Almost every item that a user creates in Finder is centralized, meaning that the item is added to a central content manager. In its turn, the content manager synchronizes all connected Engines to keep a copy of every added item. The result is that all Engines share the same user-created content, offering a unified experience to the Finder users.
There are a few exceptions and special cases that we detail below.
The following table classifies items according to their level of sharing:
Local to Engine
Local to Finder
Even if most of the content is replicated in all Engines, some types of replicated items belong exclusively to the user that created them. Thus, when connecting to an Engine instance with Finder, only the owner of that content is able to see it. Investigations, one-clicks and the alerts in the My alerts section fall into this category of items.
Many of the items that are replicated by the content manager are shared by all users. However, these items are usually associated with a configuration option in the profile of the user, so that only the users with the corresponding option ticked are able to manipulate their content. For instance, although all users can see the visible scores of an object, only those whose profile allows system configuration can manage the scores. For a list of all the profile options, see how to define user profiles.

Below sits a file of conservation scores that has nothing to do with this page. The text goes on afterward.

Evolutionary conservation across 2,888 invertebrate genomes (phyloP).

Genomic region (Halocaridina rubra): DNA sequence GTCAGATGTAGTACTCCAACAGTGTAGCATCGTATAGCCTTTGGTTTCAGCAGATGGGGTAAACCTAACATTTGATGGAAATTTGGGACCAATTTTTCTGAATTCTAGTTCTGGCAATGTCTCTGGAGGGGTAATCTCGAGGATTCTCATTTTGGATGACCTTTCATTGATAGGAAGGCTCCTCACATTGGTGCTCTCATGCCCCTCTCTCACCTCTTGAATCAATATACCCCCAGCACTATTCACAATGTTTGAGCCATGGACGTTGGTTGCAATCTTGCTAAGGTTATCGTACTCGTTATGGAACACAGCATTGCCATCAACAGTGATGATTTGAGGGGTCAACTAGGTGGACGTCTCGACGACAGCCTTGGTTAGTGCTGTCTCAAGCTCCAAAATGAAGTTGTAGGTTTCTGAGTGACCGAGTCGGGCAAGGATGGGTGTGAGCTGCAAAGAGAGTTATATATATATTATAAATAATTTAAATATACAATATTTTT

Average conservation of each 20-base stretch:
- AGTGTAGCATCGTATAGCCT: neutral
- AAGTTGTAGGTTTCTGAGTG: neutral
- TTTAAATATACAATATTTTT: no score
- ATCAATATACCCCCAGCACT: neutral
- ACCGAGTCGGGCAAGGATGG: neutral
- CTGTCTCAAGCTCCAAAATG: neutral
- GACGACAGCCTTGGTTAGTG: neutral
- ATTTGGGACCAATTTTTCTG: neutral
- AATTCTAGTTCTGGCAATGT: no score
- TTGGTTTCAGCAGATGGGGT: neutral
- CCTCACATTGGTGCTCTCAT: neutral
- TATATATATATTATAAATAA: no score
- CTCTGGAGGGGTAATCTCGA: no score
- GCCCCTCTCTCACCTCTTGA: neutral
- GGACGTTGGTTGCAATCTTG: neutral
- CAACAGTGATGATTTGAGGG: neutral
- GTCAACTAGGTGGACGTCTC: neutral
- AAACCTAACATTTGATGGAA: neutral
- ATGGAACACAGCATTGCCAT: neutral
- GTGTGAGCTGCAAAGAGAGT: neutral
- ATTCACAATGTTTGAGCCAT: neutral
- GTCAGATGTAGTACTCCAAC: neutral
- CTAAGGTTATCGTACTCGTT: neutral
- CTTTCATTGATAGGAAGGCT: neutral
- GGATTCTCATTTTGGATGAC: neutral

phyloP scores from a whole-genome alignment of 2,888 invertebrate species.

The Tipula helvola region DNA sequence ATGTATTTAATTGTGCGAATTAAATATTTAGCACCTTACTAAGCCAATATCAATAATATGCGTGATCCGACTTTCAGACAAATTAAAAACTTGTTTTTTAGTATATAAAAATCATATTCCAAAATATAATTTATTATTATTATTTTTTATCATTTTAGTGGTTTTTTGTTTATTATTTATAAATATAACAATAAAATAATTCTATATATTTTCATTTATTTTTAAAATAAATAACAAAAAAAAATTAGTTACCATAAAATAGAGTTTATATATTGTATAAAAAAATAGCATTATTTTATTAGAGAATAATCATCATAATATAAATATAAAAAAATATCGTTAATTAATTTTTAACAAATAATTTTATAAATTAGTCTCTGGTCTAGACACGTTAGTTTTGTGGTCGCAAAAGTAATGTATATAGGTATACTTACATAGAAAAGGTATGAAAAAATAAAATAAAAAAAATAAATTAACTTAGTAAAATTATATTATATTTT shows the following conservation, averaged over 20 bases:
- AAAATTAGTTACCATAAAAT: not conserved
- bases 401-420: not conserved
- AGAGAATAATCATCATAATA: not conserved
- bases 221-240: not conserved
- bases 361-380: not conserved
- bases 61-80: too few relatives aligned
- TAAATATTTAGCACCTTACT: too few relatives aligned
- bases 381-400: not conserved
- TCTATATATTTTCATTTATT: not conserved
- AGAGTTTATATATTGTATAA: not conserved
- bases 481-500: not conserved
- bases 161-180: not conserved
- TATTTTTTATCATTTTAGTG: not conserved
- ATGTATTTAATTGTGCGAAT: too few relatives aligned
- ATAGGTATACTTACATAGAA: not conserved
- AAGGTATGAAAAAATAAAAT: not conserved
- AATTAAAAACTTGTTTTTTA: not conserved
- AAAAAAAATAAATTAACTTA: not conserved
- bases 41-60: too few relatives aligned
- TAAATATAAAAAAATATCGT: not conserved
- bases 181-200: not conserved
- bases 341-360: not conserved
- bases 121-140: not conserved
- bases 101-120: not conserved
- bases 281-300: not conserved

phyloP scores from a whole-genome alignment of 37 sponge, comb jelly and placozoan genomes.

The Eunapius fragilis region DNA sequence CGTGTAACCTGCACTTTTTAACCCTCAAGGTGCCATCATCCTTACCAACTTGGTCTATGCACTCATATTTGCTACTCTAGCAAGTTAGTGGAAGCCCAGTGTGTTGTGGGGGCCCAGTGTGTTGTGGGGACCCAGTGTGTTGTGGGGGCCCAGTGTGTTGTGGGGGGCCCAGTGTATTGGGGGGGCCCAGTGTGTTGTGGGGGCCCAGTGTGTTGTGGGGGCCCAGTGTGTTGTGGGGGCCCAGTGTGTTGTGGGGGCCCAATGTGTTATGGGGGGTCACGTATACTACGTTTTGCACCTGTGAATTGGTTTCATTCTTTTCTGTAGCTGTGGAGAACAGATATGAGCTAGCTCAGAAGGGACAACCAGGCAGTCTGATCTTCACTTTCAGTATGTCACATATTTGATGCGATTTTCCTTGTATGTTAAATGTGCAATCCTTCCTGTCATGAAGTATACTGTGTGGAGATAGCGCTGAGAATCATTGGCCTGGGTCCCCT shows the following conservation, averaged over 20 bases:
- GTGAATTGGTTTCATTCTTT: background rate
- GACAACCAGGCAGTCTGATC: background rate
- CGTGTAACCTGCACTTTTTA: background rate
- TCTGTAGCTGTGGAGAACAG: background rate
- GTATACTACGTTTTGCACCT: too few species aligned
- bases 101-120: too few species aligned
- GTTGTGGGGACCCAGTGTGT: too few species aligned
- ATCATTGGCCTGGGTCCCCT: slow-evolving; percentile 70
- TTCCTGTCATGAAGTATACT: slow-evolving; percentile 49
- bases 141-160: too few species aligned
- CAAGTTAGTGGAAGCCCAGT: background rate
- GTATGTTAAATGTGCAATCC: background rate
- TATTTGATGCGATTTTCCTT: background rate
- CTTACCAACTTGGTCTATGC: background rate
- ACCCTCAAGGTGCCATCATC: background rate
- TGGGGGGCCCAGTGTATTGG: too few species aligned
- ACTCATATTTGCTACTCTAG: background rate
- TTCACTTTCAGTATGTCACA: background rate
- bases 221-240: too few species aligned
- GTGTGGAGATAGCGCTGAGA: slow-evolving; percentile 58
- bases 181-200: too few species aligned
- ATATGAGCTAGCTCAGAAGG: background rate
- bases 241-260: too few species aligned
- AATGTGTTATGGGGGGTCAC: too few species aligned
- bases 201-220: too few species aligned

Services, for instance, are also visible to all users, although only those with specific permission in their profile can modify the definition of a service. Similarly, while categories and keywords can be managed by users with the right permission only, their effect on objects (that is, the tags) is visible to everyone. Other types of items such as metrics, campaigns and remote actions are removed from the left-hand panel of Finder when users do not have permission to modify them.
Content local to an Engine instance
Although tags do not really qualify as user-created content, they deserve to be mentioned in this section about locality, as tags are the only items that are local to Engine and that users can modify.
Tags are neither centralized nor shareable. A tag is the result of applying a keyword of a category to an object either manually, automatically or with the help of text files. Objects (devices, destinations, etc.) live in the database of each Engine; therefore, objects are local to an Engine instance, and so are the tags applied to an object. The locality of tags has some important implications which are explained in the following example.
Suppose that you have a setup with two Engines and one Portal, and in both Engines there is a destination with the same IP address. In fact, even if it is logically the same destination, there are two destination objects: one per Engine. If you create a category and a keyword to automatically tag the destinations with that IP address as, for instance, a Mail server, both Engines will tag the destination identically, though separately. Categories and keywords are centralized, so the auto-tagging condition on the IP address applies to all Engines.